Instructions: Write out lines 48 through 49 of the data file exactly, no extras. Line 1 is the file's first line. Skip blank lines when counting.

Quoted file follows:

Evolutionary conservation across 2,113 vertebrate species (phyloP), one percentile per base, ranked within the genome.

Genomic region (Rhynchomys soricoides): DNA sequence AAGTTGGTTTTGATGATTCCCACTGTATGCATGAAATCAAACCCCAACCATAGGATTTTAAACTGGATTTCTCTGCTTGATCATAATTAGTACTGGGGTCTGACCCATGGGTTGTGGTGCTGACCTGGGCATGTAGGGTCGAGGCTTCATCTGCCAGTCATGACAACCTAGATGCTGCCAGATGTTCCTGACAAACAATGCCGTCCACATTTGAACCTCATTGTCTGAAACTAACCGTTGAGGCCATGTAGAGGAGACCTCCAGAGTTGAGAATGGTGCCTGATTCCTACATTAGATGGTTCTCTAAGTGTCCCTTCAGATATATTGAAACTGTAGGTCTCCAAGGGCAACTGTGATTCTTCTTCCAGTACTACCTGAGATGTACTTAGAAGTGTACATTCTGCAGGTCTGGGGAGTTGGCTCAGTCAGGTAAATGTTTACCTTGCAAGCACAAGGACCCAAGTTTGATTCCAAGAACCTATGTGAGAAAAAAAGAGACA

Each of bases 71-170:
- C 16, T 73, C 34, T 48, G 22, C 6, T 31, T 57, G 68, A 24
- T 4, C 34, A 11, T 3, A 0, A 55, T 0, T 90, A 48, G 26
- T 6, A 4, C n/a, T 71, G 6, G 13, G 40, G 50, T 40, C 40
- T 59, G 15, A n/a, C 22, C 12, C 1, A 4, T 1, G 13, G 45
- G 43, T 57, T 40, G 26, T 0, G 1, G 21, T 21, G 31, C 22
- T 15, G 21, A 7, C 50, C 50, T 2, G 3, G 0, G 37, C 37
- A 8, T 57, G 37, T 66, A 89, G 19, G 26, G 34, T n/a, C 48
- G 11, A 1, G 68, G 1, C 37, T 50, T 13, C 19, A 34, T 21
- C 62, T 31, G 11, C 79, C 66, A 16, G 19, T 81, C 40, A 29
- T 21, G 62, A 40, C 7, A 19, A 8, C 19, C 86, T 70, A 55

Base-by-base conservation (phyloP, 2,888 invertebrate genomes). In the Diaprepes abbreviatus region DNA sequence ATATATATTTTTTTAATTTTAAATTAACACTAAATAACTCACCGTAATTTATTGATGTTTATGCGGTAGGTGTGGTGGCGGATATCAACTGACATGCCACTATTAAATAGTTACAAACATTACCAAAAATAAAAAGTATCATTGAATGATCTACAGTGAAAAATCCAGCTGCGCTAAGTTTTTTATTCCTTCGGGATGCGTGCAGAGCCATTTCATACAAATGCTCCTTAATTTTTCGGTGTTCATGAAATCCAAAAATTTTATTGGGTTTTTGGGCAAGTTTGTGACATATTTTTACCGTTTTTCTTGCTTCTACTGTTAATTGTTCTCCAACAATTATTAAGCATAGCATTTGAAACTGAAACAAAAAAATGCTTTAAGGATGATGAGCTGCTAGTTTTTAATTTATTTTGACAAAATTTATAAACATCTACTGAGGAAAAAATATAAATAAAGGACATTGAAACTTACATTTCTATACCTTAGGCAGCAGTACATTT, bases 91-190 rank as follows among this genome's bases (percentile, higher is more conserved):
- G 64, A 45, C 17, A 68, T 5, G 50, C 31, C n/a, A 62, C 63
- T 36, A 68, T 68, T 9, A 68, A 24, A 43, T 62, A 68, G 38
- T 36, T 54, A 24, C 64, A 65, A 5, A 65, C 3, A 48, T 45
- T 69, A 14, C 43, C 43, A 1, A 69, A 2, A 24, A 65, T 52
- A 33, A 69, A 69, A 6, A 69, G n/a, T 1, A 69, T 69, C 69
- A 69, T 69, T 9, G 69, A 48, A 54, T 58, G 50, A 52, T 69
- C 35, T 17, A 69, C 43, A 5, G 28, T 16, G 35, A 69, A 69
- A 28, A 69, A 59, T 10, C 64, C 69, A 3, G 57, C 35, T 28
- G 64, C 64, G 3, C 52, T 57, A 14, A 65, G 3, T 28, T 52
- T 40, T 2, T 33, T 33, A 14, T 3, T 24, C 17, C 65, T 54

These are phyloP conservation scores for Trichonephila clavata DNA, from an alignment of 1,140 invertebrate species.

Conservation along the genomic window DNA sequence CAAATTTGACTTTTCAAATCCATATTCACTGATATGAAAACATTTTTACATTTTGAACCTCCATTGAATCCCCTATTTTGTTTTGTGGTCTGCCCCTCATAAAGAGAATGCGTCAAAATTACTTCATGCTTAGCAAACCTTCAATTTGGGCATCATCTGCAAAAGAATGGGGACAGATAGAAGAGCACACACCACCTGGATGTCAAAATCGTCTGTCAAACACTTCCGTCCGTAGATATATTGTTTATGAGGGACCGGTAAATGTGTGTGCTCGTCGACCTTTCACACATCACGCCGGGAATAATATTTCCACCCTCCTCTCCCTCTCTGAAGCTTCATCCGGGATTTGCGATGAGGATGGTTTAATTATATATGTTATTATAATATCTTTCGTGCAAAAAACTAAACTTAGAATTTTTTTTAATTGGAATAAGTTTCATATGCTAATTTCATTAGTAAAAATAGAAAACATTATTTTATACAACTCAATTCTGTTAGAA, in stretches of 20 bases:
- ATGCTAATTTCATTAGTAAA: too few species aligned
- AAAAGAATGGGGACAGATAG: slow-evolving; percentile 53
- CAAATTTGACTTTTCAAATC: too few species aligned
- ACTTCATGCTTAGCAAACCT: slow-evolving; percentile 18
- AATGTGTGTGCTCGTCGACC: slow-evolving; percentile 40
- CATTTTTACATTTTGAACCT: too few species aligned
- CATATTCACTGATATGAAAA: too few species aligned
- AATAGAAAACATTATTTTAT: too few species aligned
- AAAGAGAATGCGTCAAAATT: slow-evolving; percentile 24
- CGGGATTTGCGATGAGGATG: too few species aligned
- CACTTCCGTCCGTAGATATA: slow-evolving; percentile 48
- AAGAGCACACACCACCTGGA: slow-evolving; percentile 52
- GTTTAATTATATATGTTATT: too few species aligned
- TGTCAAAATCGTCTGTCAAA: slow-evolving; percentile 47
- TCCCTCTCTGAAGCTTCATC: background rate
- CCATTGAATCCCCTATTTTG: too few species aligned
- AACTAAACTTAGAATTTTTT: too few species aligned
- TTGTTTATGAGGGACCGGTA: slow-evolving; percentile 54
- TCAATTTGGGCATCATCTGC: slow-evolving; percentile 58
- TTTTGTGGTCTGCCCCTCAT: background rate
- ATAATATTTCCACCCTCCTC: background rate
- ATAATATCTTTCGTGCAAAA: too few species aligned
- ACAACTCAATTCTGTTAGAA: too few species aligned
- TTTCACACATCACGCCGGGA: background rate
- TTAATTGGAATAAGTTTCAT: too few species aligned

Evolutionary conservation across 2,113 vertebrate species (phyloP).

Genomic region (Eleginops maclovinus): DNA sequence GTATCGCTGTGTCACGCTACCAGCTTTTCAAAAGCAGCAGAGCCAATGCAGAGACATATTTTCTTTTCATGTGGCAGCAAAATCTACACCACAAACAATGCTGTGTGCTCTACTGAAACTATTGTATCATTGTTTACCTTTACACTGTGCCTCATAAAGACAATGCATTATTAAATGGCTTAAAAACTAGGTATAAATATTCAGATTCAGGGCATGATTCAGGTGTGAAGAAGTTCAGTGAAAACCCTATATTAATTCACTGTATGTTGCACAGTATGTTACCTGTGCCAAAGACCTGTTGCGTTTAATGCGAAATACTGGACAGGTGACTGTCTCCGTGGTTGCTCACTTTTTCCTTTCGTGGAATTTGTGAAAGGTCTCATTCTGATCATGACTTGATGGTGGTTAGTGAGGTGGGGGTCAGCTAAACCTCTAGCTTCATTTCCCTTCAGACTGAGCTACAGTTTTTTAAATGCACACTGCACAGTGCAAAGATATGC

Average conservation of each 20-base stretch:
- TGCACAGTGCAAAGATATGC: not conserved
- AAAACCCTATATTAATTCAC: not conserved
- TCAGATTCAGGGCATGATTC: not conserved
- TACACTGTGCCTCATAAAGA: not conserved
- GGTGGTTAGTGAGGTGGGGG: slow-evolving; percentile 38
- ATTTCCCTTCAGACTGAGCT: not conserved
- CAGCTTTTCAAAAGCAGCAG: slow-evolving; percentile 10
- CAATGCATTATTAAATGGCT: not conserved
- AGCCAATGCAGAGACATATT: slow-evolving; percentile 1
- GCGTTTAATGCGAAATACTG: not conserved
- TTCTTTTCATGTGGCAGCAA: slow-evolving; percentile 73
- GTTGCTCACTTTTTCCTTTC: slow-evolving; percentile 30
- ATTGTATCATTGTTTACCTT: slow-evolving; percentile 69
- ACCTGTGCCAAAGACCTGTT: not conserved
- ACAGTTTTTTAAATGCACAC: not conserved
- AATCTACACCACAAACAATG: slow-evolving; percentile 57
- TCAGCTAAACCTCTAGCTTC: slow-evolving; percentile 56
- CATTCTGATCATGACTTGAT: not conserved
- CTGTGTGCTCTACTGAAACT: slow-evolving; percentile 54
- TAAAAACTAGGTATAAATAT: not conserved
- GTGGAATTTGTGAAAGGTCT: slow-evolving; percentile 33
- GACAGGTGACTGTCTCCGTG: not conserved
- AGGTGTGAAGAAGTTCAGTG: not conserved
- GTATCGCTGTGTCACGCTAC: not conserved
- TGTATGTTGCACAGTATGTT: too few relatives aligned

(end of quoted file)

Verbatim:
- ATAATATCTTTCGTGCAAAA: too few species aligned
- ACAACTCAATTCTGTTAGAA: too few species aligned